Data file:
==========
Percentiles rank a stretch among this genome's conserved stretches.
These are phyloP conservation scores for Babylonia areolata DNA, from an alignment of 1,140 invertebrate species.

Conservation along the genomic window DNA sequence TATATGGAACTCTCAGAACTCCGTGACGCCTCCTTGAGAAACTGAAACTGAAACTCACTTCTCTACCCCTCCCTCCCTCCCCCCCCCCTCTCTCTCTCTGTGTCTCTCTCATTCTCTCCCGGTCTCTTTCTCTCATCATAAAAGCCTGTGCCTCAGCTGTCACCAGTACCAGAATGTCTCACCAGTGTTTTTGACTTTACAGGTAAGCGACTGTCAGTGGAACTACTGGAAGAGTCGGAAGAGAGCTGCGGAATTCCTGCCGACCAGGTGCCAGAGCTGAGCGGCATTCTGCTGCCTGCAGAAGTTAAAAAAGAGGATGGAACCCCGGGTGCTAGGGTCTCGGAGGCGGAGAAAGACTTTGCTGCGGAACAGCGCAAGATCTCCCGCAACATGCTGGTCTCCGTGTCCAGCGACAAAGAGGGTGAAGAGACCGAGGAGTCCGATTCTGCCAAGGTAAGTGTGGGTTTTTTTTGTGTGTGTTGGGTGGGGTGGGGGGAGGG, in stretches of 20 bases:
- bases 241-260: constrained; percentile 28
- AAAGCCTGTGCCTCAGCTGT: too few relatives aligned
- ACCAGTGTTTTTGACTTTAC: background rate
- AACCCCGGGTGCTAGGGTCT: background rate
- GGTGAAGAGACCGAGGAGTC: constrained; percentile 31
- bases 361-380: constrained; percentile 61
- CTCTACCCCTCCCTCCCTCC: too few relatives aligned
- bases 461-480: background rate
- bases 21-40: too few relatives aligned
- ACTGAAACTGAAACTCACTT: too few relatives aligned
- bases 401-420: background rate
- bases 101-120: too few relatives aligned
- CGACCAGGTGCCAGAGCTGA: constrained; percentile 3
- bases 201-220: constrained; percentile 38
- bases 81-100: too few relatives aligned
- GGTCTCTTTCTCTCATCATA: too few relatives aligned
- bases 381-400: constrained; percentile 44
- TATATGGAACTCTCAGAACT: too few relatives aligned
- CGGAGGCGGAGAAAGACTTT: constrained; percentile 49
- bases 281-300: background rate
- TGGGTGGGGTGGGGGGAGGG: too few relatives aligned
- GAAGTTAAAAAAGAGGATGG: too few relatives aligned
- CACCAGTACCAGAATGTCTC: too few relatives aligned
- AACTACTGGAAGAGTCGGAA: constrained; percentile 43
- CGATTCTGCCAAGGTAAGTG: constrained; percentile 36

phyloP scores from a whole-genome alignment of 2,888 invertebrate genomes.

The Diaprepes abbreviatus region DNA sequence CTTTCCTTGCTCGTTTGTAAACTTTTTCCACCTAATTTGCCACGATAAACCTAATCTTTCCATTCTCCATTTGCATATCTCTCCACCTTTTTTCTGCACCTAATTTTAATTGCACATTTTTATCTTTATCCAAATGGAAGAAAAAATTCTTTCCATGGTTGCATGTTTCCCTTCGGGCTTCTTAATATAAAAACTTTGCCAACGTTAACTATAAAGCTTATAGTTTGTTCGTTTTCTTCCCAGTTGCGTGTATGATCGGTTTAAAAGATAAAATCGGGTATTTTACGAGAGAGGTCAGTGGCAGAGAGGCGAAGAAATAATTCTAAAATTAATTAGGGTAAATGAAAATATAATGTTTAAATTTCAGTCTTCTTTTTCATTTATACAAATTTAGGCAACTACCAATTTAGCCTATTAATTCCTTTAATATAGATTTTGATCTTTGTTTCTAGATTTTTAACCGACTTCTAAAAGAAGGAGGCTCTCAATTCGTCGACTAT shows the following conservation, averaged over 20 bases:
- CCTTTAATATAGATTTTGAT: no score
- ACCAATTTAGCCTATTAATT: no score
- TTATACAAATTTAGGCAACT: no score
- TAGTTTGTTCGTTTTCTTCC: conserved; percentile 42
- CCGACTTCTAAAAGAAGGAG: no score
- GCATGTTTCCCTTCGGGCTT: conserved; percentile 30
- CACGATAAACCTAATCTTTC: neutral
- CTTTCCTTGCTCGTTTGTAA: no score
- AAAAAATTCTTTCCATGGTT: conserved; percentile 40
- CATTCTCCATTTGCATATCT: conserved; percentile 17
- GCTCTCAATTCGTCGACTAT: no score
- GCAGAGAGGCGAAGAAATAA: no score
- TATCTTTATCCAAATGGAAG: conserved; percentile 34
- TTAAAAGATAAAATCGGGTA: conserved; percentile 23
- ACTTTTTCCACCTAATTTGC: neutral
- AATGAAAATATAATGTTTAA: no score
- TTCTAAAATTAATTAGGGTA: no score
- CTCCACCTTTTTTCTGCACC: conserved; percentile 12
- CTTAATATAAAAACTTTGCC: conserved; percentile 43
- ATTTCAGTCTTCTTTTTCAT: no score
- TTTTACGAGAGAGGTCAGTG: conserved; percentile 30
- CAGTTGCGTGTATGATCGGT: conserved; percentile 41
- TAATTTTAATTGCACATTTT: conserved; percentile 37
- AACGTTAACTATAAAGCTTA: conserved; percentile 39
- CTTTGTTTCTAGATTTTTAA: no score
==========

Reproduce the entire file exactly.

Percentiles rank a stretch among this genome's conserved stretches.
These are phyloP conservation scores for Babylonia areolata DNA, from an alignment of 1,140 invertebrate species.

Conservation along the genomic window DNA sequence TATATGGAACTCTCAGAACTCCGTGACGCCTCCTTGAGAAACTGAAACTGAAACTCACTTCTCTACCCCTCCCTCCCTCCCCCCCCCCTCTCTCTCTCTGTGTCTCTCTCATTCTCTCCCGGTCTCTTTCTCTCATCATAAAAGCCTGTGCCTCAGCTGTCACCAGTACCAGAATGTCTCACCAGTGTTTTTGACTTTACAGGTAAGCGACTGTCAGTGGAACTACTGGAAGAGTCGGAAGAGAGCTGCGGAATTCCTGCCGACCAGGTGCCAGAGCTGAGCGGCATTCTGCTGCCTGCAGAAGTTAAAAAAGAGGATGGAACCCCGGGTGCTAGGGTCTCGGAGGCGGAGAAAGACTTTGCTGCGGAACAGCGCAAGATCTCCCGCAACATGCTGGTCTCCGTGTCCAGCGACAAAGAGGGTGAAGAGACCGAGGAGTCCGATTCTGCCAAGGTAAGTGTGGGTTTTTTTTGTGTGTGTTGGGTGGGGTGGGGGGAGGG, in stretches of 20 bases:
- bases 241-260: constrained; percentile 28
- AAAGCCTGTGCCTCAGCTGT: too few relatives aligned
- ACCAGTGTTTTTGACTTTAC: background rate
- AACCCCGGGTGCTAGGGTCT: background rate
- GGTGAAGAGACCGAGGAGTC: constrained; percentile 31
- bases 361-380: constrained; percentile 61
- CTCTACCCCTCCCTCCCTCC: too few relatives aligned
- bases 461-480: background rate
- bases 21-40: too few relatives aligned
- ACTGAAACTGAAACTCACTT: too few relatives aligned
- bases 401-420: background rate
- bases 101-120: too few relatives aligned
- CGACCAGGTGCCAGAGCTGA: constrained; percentile 3
- bases 201-220: constrained; percentile 38
- bases 81-100: too few relatives aligned
- GGTCTCTTTCTCTCATCATA: too few relatives aligned
- bases 381-400: constrained; percentile 44
- TATATGGAACTCTCAGAACT: too few relatives aligned
- CGGAGGCGGAGAAAGACTTT: constrained; percentile 49
- bases 281-300: background rate
- TGGGTGGGGTGGGGGGAGGG: too few relatives aligned
- GAAGTTAAAAAAGAGGATGG: too few relatives aligned
- CACCAGTACCAGAATGTCTC: too few relatives aligned
- AACTACTGGAAGAGTCGGAA: constrained; percentile 43
- CGATTCTGCCAAGGTAAGTG: constrained; percentile 36

phyloP scores from a whole-genome alignment of 2,888 invertebrate genomes.

The Diaprepes abbreviatus region DNA sequence CTTTCCTTGCTCGTTTGTAAACTTTTTCCACCTAATTTGCCACGATAAACCTAATCTTTCCATTCTCCATTTGCATATCTCTCCACCTTTTTTCTGCACCTAATTTTAATTGCACATTTTTATCTTTATCCAAATGGAAGAAAAAATTCTTTCCATGGTTGCATGTTTCCCTTCGGGCTTCTTAATATAAAAACTTTGCCAACGTTAACTATAAAGCTTATAGTTTGTTCGTTTTCTTCCCAGTTGCGTGTATGATCGGTTTAAAAGATAAAATCGGGTATTTTACGAGAGAGGTCAGTGGCAGAGAGGCGAAGAAATAATTCTAAAATTAATTAGGGTAAATGAAAATATAATGTTTAAATTTCAGTCTTCTTTTTCATTTATACAAATTTAGGCAACTACCAATTTAGCCTATTAATTCCTTTAATATAGATTTTGATCTTTGTTTCTAGATTTTTAACCGACTTCTAAAAGAAGGAGGCTCTCAATTCGTCGACTAT shows the following conservation, averaged over 20 bases:
- CCTTTAATATAGATTTTGAT: no score
- ACCAATTTAGCCTATTAATT: no score
- TTATACAAATTTAGGCAACT: no score
- TAGTTTGTTCGTTTTCTTCC: conserved; percentile 42
- CCGACTTCTAAAAGAAGGAG: no score
- GCATGTTTCCCTTCGGGCTT: conserved; percentile 30
- CACGATAAACCTAATCTTTC: neutral
- CTTTCCTTGCTCGTTTGTAA: no score
- AAAAAATTCTTTCCATGGTT: conserved; percentile 40
- CATTCTCCATTTGCATATCT: conserved; percentile 17
- GCTCTCAATTCGTCGACTAT: no score
- GCAGAGAGGCGAAGAAATAA: no score
- TATCTTTATCCAAATGGAAG: conserved; percentile 34
- TTAAAAGATAAAATCGGGTA: conserved; percentile 23
- ACTTTTTCCACCTAATTTGC: neutral
- AATGAAAATATAATGTTTAA: no score
- TTCTAAAATTAATTAGGGTA: no score
- CTCCACCTTTTTTCTGCACC: conserved; percentile 12
- CTTAATATAAAAACTTTGCC: conserved; percentile 43
- ATTTCAGTCTTCTTTTTCAT: no score
- TTTTACGAGAGAGGTCAGTG: conserved; percentile 30
- CAGTTGCGTGTATGATCGGT: conserved; percentile 41
- TAATTTTAATTGCACATTTT: conserved; percentile 37
- AACGTTAACTATAAAGCTTA: conserved; percentile 39
- CTTTGTTTCTAGATTTTTAA: no score